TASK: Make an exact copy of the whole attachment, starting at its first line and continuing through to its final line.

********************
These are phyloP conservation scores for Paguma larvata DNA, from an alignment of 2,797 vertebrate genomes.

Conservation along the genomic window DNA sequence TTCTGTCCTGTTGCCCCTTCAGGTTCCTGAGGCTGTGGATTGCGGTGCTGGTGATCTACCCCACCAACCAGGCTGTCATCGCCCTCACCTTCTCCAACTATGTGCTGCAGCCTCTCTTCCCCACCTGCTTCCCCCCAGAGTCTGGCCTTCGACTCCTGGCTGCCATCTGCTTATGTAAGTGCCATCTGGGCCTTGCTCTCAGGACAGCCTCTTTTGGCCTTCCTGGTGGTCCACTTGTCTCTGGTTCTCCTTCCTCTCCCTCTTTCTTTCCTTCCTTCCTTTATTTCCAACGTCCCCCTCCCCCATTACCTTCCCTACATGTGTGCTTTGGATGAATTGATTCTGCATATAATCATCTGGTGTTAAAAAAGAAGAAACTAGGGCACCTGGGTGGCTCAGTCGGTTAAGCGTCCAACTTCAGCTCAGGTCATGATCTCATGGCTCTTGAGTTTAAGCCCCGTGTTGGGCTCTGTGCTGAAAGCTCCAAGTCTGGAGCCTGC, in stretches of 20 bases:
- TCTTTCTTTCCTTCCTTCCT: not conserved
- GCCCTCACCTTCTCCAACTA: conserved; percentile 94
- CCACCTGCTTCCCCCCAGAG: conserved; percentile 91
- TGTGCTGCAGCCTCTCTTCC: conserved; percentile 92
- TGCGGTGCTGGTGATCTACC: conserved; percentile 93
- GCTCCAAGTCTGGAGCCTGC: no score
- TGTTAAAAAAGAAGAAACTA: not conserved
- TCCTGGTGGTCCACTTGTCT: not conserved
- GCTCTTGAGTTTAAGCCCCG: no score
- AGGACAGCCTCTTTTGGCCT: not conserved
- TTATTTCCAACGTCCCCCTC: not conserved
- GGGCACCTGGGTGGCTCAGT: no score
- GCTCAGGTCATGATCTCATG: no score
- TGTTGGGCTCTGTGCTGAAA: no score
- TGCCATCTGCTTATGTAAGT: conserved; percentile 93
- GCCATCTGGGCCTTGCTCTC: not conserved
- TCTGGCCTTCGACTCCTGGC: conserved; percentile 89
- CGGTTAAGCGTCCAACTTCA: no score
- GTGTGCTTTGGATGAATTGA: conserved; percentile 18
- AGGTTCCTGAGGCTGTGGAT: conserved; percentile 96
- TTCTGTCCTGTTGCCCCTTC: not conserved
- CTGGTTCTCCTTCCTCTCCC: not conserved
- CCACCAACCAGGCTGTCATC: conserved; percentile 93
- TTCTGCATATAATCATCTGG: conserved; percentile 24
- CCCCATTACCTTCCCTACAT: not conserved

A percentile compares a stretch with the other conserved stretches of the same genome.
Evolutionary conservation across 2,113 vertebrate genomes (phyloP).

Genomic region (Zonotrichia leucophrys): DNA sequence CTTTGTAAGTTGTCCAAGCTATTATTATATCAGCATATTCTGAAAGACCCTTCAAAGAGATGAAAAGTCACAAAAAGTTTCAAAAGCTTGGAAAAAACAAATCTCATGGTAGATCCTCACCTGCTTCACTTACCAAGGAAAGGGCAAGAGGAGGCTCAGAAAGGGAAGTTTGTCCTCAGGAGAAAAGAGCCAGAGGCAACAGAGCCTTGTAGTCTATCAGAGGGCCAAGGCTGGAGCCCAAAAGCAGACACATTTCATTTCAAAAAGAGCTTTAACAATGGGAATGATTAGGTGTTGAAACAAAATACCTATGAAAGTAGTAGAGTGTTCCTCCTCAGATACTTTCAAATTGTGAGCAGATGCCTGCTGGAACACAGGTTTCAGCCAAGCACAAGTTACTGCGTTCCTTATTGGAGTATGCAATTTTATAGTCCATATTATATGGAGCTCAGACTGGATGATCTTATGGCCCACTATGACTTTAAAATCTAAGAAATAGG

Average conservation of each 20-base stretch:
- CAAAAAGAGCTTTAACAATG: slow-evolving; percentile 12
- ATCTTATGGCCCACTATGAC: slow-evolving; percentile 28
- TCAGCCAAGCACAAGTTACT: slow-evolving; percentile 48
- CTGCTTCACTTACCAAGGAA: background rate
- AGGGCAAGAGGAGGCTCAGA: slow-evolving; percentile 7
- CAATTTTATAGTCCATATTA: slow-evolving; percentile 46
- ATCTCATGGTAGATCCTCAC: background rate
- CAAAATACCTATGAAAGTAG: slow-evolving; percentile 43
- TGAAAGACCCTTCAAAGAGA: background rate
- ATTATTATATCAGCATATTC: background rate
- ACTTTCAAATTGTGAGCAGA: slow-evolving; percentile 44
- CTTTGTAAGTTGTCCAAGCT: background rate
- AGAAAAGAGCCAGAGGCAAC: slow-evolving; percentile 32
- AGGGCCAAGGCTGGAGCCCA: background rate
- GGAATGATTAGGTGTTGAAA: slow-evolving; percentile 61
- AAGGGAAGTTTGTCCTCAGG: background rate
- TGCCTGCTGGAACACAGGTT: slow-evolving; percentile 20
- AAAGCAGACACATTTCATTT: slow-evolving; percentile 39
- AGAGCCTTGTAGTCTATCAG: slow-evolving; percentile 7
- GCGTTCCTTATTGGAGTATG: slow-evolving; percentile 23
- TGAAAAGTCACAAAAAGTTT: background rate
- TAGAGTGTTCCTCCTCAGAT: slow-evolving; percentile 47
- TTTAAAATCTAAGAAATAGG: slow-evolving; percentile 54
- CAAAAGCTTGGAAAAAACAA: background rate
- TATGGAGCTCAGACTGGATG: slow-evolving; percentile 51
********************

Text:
These are phyloP conservation scores for Paguma larvata DNA, from an alignment of 2,797 vertebrate genomes.

Conservation along the genomic window DNA sequence TTCTGTCCTGTTGCCCCTTCAGGTTCCTGAGGCTGTGGATTGCGGTGCTGGTGATCTACCCCACCAACCAGGCTGTCATCGCCCTCACCTTCTCCAACTATGTGCTGCAGCCTCTCTTCCCCACCTGCTTCCCCCCAGAGTCTGGCCTTCGACTCCTGGCTGCCATCTGCTTATGTAAGTGCCATCTGGGCCTTGCTCTCAGGACAGCCTCTTTTGGCCTTCCTGGTGGTCCACTTGTCTCTGGTTCTCCTTCCTCTCCCTCTTTCTTTCCTTCCTTCCTTTATTTCCAACGTCCCCCTCCCCCATTACCTTCCCTACATGTGTGCTTTGGATGAATTGATTCTGCATATAATCATCTGGTGTTAAAAAAGAAGAAACTAGGGCACCTGGGTGGCTCAGTCGGTTAAGCGTCCAACTTCAGCTCAGGTCATGATCTCATGGCTCTTGAGTTTAAGCCCCGTGTTGGGCTCTGTGCTGAAAGCTCCAAGTCTGGAGCCTGC, in stretches of 20 bases:
- TCTTTCTTTCCTTCCTTCCT: not conserved
- GCCCTCACCTTCTCCAACTA: conserved; percentile 94
- CCACCTGCTTCCCCCCAGAG: conserved; percentile 91
- TGTGCTGCAGCCTCTCTTCC: conserved; percentile 92
- TGCGGTGCTGGTGATCTACC: conserved; percentile 93
- GCTCCAAGTCTGGAGCCTGC: no score
- TGTTAAAAAAGAAGAAACTA: not conserved
- TCCTGGTGGTCCACTTGTCT: not conserved
- GCTCTTGAGTTTAAGCCCCG: no score
- AGGACAGCCTCTTTTGGCCT: not conserved
- TTATTTCCAACGTCCCCCTC: not conserved
- GGGCACCTGGGTGGCTCAGT: no score
- GCTCAGGTCATGATCTCATG: no score
- TGTTGGGCTCTGTGCTGAAA: no score
- TGCCATCTGCTTATGTAAGT: conserved; percentile 93
- GCCATCTGGGCCTTGCTCTC: not conserved
- TCTGGCCTTCGACTCCTGGC: conserved; percentile 89
- CGGTTAAGCGTCCAACTTCA: no score
- GTGTGCTTTGGATGAATTGA: conserved; percentile 18
- AGGTTCCTGAGGCTGTGGAT: conserved; percentile 96
- TTCTGTCCTGTTGCCCCTTC: not conserved
- CTGGTTCTCCTTCCTCTCCC: not conserved
- CCACCAACCAGGCTGTCATC: conserved; percentile 93
- TTCTGCATATAATCATCTGG: conserved; percentile 24
- CCCCATTACCTTCCCTACAT: not conserved

A percentile compares a stretch with the other conserved stretches of the same genome.
Evolutionary conservation across 2,113 vertebrate genomes (phyloP).

Genomic region (Zonotrichia leucophrys): DNA sequence CTTTGTAAGTTGTCCAAGCTATTATTATATCAGCATATTCTGAAAGACCCTTCAAAGAGATGAAAAGTCACAAAAAGTTTCAAAAGCTTGGAAAAAACAAATCTCATGGTAGATCCTCACCTGCTTCACTTACCAAGGAAAGGGCAAGAGGAGGCTCAGAAAGGGAAGTTTGTCCTCAGGAGAAAAGAGCCAGAGGCAACAGAGCCTTGTAGTCTATCAGAGGGCCAAGGCTGGAGCCCAAAAGCAGACACATTTCATTTCAAAAAGAGCTTTAACAATGGGAATGATTAGGTGTTGAAACAAAATACCTATGAAAGTAGTAGAGTGTTCCTCCTCAGATACTTTCAAATTGTGAGCAGATGCCTGCTGGAACACAGGTTTCAGCCAAGCACAAGTTACTGCGTTCCTTATTGGAGTATGCAATTTTATAGTCCATATTATATGGAGCTCAGACTGGATGATCTTATGGCCCACTATGACTTTAAAATCTAAGAAATAGG

Average conservation of each 20-base stretch:
- CAAAAAGAGCTTTAACAATG: slow-evolving; percentile 12
- ATCTTATGGCCCACTATGAC: slow-evolving; percentile 28
- TCAGCCAAGCACAAGTTACT: slow-evolving; percentile 48
- CTGCTTCACTTACCAAGGAA: background rate
- AGGGCAAGAGGAGGCTCAGA: slow-evolving; percentile 7
- CAATTTTATAGTCCATATTA: slow-evolving; percentile 46
- ATCTCATGGTAGATCCTCAC: background rate
- CAAAATACCTATGAAAGTAG: slow-evolving; percentile 43
- TGAAAGACCCTTCAAAGAGA: background rate
- ATTATTATATCAGCATATTC: background rate
- ACTTTCAAATTGTGAGCAGA: slow-evolving; percentile 44
- CTTTGTAAGTTGTCCAAGCT: background rate
- AGAAAAGAGCCAGAGGCAAC: slow-evolving; percentile 32
- AGGGCCAAGGCTGGAGCCCA: background rate
- GGAATGATTAGGTGTTGAAA: slow-evolving; percentile 61
- AAGGGAAGTTTGTCCTCAGG: background rate
- TGCCTGCTGGAACACAGGTT: slow-evolving; percentile 20
- AAAGCAGACACATTTCATTT: slow-evolving; percentile 39
- AGAGCCTTGTAGTCTATCAG: slow-evolving; percentile 7
- GCGTTCCTTATTGGAGTATG: slow-evolving; percentile 23
- TGAAAAGTCACAAAAAGTTT: background rate
- TAGAGTGTTCCTCCTCAGAT: slow-evolving; percentile 47
- TTTAAAATCTAAGAAATAGG: slow-evolving; percentile 54
- CAAAAGCTTGGAAAAAACAA: background rate
- TATGGAGCTCAGACTGGATG: slow-evolving; percentile 51